** MONTHS AFTER JFK’s DEATH, RFK FINALLY RESPONDS TO A CONDOLENCE MESSAGE **
The United States Attorney General from 1961 to 1964 and a US Senator from New York from 1965 until his assassination in 1968. He was one of U.S. President John F. Kennedy’s younger brothers, and also one of his most trusted advisers and worked closely with the President during the Cuban Missile Crisis. He also made a significant contribution to the African-American Civil Rights Movement.
Typed letter signed “Bob” as Attorney General, July 2, 1964, 7×9, “The Attorney General / Washington” stationery, to leading Civil Rights activist Clarence Mitchell in Washington, D.C., with RFK crossing out the typed name and handwriting “Clarence”, in full:
Many thanks for the understanding letter you sent me so long ago…in November. Your words of sympathy were deeply appreciated by all of us but I find them even more meaningful now.
I am enclosing several of the prayer cards from the Requiem Mass which I thought you might like to have.
In fine condition, mailing fold and some handling wear.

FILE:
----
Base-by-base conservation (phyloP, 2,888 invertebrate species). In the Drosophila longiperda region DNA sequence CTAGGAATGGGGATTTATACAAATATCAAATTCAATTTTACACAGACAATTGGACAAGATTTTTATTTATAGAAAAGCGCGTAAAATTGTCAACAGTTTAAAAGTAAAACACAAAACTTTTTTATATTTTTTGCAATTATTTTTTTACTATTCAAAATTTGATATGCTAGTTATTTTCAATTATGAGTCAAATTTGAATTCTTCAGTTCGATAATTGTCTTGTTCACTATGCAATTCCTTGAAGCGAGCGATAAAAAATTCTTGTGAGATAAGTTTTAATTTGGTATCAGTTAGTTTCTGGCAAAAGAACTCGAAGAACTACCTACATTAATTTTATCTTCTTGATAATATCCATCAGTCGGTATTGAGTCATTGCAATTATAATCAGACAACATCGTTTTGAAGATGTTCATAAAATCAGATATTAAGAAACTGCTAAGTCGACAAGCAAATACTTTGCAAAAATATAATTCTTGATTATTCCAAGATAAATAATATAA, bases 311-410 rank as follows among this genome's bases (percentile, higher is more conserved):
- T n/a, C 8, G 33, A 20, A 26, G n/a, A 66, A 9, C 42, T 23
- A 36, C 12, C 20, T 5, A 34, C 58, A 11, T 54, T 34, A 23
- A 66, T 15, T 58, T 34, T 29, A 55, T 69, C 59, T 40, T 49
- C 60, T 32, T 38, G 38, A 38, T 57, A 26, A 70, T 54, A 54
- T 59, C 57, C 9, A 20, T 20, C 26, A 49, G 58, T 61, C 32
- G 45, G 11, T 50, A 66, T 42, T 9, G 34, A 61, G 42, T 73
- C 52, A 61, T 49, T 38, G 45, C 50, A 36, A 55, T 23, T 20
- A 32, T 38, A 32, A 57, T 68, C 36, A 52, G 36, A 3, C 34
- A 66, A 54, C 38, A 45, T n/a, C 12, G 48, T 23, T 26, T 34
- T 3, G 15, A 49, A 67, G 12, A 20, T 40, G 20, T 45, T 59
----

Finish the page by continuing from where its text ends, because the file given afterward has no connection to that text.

One John F. Kennedy memorial card, as mentioned by RFK, is included.
Clarence Maurice Mitchell Jr. (March 8, 1911 – March 19, 1984) was an American civil rights activist and was the chief lobbyist for the NAACP for nearly 30 years. He also served as a regional director for the organization.
Mitchell, nicknamed “the 101st U.S. Senator”, waged a tireless campaign on Capitol Hill, helping to secure passage of civil rights legislation in the 1950s and 1960s: the Civil Rights Act of 1957, the Civil Rights Act of 1960, the Civil Rights Act of 1964, the Voting Rights Act of 1965 and the Fair Housing Act (Title VIII of the Civil Rights Act of 1968). On June 9, 1980, he was presented with the “Presidential Medal of Freedom” by 39th President Jimmy Carter.